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There are 1600 people sitting around a circular table. The first person (person 1) has a sword and kills the second person then hands it to the next alive person (in this case person 3). Person 3 stabs person 4 and gives the sword to person 5. This goes on until person 1599 kills person 1600. Then person 1 kills person 3 and so on. This is repeated until there is only a single person remaining.

Who remains in the end?

(Credit goes to my wonderful 10th grade math teacher, a brilliant man with many great riddles!)

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    $\begingroup$ is this the same as puzzling.stackexchange.com/questions/371/…? $\endgroup$ – SteveV Oct 17 '19 at 19:54
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    $\begingroup$ Should it be "This goes on until person 1599 kills person 1600." instead of 1499 and 1500? $\endgroup$ – GrumpyLlama59 Oct 17 '19 at 19:54
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    $\begingroup$ Should 1500 and 1600 be the same number? $\endgroup$ – Joshua Bizley Oct 17 '19 at 19:55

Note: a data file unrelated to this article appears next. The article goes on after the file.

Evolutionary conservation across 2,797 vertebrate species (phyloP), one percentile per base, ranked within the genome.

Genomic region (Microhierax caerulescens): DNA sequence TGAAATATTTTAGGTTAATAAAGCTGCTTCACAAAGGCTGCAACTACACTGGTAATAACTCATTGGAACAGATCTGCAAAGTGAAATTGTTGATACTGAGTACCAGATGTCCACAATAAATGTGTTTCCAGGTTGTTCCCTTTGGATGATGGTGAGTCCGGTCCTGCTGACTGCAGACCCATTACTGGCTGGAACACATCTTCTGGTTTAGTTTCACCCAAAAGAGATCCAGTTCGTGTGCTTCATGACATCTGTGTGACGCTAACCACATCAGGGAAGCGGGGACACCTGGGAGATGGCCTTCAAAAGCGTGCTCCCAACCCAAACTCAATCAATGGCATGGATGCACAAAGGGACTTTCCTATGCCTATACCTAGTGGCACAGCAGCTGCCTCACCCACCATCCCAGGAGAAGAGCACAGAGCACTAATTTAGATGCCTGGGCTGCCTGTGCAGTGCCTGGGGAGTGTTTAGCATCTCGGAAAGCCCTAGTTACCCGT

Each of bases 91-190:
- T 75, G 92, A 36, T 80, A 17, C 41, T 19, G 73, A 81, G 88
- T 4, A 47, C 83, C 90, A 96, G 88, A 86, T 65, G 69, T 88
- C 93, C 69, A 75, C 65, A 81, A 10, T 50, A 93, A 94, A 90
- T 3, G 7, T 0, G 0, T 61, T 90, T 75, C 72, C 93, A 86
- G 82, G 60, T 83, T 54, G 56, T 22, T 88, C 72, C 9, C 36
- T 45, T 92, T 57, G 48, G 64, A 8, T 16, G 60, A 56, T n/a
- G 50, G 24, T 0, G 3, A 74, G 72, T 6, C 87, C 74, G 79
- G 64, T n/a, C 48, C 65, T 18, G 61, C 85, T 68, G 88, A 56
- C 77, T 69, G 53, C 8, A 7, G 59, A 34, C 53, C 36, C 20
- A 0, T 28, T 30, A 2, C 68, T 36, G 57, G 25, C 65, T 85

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It seems to me that

The last person remaining will be Person 1, regardless of how many people you start out with.

The way the murdering works,

When you finish one round of murders, you start over again with Person 1 doing the murdering rather than cycling around to let someone from the end of the line murder someone at the front. No one gets a chance to murder Person 1, so Person 1 will win.

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    $\begingroup$ I think it is meant to be that the last person would kill the first person if they got a turn to kill someone. $\endgroup$ – Joshua Bizley Oct 17 '19 at 20:01
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    $\begingroup$ Start with eleven people and see what happens... $\endgroup$ – Daniel Mathias Oct 17 '19 at 20:24
  • $\begingroup$ What happens when you start with eleven people depends on how the rules are formulated. As presented, the rules can be interpreted in more than one way. (My interpretation is informed somewhat by my own experiences with 10th grade math teachers.) $\endgroup$ – Ryan Veeder Oct 17 '19 at 20:40

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